Music Teacher's Helper Blog

Music in Movies, Commercials and Video Games

These days, a lot of the entertainment industry is all about movies, TV shows, video games and in between, commercials, ads and much more. The truth is that while the visual side of all these forms of art is essential, what would it all be without music? There is a different approach to music when the final product has to be in sync with the story or message that is being told visually, in this regard, music accentuates, adds or even complicates things to the overall experience.

It’s not hard to think about iconic soundtracks, with some very known and loved in cinema such as Star Wars, 007, Kill Bill, series such as Star Trek, The Twilight Zone and many more. There are also many iconic soundtracks that most people are able to recognize such as Super Mario Bros. and Street Fighter.

Of course, the approach is different depending on which type or art or entertainment the music is for, let’s dive into some aspects of each one of them.


The first movie ever to have a musical score was “Don Juan” which was released  in 1926, a year later with “The Jazz Singer” sound and music became part of what made these films so amazing. From that moment on, films were usually accompanied by music, even before actors spoke lines of dialogues. It was clear that music helped represent the story and deliver a more compelling experience to the viewer and now listener.

These days it’s such an integral part of the industry that awards are given to the best musical score every year and many talented musicians work most of their time giving life to the sound of the stories that movies tell, and sometimes being the story itself, as it is with musicals.


While it’s very similar,TV shows work a little different, and a lot of this has to do with show’s intros and credits scene, because not only does it needs to represent the show and display a very defined identity, but it will also sound every single time the show is on air. This makes music divert a little from the art and more into the business side of things, since it has to be catchy and promote the show itself every time it’s music comes on air and through commercials.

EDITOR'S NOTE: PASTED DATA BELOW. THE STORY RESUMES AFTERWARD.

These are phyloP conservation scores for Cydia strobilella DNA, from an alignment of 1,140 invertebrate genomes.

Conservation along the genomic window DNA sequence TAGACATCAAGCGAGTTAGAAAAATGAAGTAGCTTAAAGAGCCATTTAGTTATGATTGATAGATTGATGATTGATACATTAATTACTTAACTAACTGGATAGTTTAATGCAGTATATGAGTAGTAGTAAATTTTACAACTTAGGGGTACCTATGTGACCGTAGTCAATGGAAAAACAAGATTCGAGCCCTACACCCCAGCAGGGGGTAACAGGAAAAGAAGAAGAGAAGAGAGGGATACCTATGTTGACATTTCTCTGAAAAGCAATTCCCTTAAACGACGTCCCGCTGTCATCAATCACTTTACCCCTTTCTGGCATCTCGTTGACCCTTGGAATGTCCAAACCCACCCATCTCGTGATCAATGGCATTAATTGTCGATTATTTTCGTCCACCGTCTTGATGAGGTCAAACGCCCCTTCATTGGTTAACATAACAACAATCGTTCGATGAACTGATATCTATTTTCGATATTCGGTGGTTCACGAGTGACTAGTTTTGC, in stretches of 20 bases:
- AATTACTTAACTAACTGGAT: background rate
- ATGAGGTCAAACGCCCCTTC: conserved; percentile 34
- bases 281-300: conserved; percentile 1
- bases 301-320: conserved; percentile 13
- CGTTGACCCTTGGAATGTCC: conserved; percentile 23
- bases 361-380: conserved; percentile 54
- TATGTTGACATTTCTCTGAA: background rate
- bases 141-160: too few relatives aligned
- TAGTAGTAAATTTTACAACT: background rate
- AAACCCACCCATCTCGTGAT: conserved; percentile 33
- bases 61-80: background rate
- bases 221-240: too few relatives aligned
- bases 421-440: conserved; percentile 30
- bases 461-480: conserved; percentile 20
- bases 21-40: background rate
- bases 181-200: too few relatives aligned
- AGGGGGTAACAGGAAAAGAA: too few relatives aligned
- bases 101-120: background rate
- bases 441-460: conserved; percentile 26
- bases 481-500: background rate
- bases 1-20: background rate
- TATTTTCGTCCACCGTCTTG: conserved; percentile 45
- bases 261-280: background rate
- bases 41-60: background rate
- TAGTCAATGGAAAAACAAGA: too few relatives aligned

This of course extends to cartoons such as Looney Tunes,and Hanna-Barbera productions, which have very memorable melodies.


Commercials’ music or jingles, were all about being catchy and short, while giving a sense of happiness and drawing the viewer in through emotion, while the eyes see the real product.

Video Game Soundtrack

At first, video games featured very simple tunes, as the technology did not allowed a great quality to be included in the game, however as time went by, music in video games began to take a place similar to movies, with the difference of being more dynamic. What this means is that music didn’t just play at certain moments, it played when you made the moments happen. A good early example of this is with Sonic the Hedgehog, a game in which you had the general soundtrack of a level, but if you picked up a speed power up, the music changed to the tone of going faster, or if you started to drown, the music change to a more stress like, soundtrack, as well as more dramatic music when encountering more powerful enemies.

Being a musician actually has many branches,and there is no doubt that working on musical scores and soundtracks has a lot to cover nowadays, you just have to let yourself explore.

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